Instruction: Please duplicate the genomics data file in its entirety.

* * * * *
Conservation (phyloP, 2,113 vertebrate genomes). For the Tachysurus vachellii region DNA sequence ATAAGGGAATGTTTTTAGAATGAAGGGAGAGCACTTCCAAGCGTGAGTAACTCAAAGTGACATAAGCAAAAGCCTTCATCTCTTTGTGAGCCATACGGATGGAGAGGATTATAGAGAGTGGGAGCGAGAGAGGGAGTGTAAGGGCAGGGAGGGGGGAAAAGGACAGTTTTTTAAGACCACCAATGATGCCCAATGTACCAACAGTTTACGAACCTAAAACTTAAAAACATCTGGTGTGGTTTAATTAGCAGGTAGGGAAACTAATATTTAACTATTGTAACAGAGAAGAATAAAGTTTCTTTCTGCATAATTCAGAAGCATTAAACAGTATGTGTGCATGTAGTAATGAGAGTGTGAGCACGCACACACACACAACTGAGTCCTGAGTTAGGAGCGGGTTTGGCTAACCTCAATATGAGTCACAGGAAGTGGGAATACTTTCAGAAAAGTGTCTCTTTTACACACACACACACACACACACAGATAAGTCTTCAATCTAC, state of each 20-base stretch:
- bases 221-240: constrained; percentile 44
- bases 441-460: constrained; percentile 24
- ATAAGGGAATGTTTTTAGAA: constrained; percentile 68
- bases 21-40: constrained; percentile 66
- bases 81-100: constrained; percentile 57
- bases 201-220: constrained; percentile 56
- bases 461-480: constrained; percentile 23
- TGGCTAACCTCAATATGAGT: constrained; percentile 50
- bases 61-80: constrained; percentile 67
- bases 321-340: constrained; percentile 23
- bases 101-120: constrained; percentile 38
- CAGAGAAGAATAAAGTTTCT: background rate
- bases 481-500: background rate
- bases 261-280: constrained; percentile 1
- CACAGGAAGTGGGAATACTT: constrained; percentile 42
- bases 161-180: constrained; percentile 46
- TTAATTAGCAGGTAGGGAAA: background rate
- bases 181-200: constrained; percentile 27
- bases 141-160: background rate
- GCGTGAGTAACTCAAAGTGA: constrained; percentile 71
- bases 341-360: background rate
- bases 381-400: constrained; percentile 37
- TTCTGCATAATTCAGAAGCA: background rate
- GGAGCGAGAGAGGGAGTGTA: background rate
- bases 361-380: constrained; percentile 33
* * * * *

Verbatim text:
Conservation (phyloP, 2,113 vertebrate genomes). For the Tachysurus vachellii region DNA sequence ATAAGGGAATGTTTTTAGAATGAAGGGAGAGCACTTCCAAGCGTGAGTAACTCAAAGTGACATAAGCAAAAGCCTTCATCTCTTTGTGAGCCATACGGATGGAGAGGATTATAGAGAGTGGGAGCGAGAGAGGGAGTGTAAGGGCAGGGAGGGGGGAAAAGGACAGTTTTTTAAGACCACCAATGATGCCCAATGTACCAACAGTTTACGAACCTAAAACTTAAAAACATCTGGTGTGGTTTAATTAGCAGGTAGGGAAACTAATATTTAACTATTGTAACAGAGAAGAATAAAGTTTCTTTCTGCATAATTCAGAAGCATTAAACAGTATGTGTGCATGTAGTAATGAGAGTGTGAGCACGCACACACACACAACTGAGTCCTGAGTTAGGAGCGGGTTTGGCTAACCTCAATATGAGTCACAGGAAGTGGGAATACTTTCAGAAAAGTGTCTCTTTTACACACACACACACACACACACAGATAAGTCTTCAATCTAC, state of each 20-base stretch:
- bases 221-240: constrained; percentile 44
- bases 441-460: constrained; percentile 24
- ATAAGGGAATGTTTTTAGAA: constrained; percentile 68
- bases 21-40: constrained; percentile 66
- bases 81-100: constrained; percentile 57
- bases 201-220: constrained; percentile 56
- bases 461-480: constrained; percentile 23
- TGGCTAACCTCAATATGAGT: constrained; percentile 50
- bases 61-80: constrained; percentile 67
- bases 321-340: constrained; percentile 23
- bases 101-120: constrained; percentile 38
- CAGAGAAGAATAAAGTTTCT: background rate
- bases 481-500: background rate
- bases 261-280: constrained; percentile 1
- CACAGGAAGTGGGAATACTT: constrained; percentile 42
- bases 161-180: constrained; percentile 46
- TTAATTAGCAGGTAGGGAAA: background rate
- bases 181-200: constrained; percentile 27
- bases 141-160: background rate
- GCGTGAGTAACTCAAAGTGA: constrained; percentile 71
- bases 341-360: background rate
- bases 381-400: constrained; percentile 37
- TTCTGCATAATTCAGAAGCA: background rate
- GGAGCGAGAGAGGGAGTGTA: background rate
- bases 361-380: constrained; percentile 33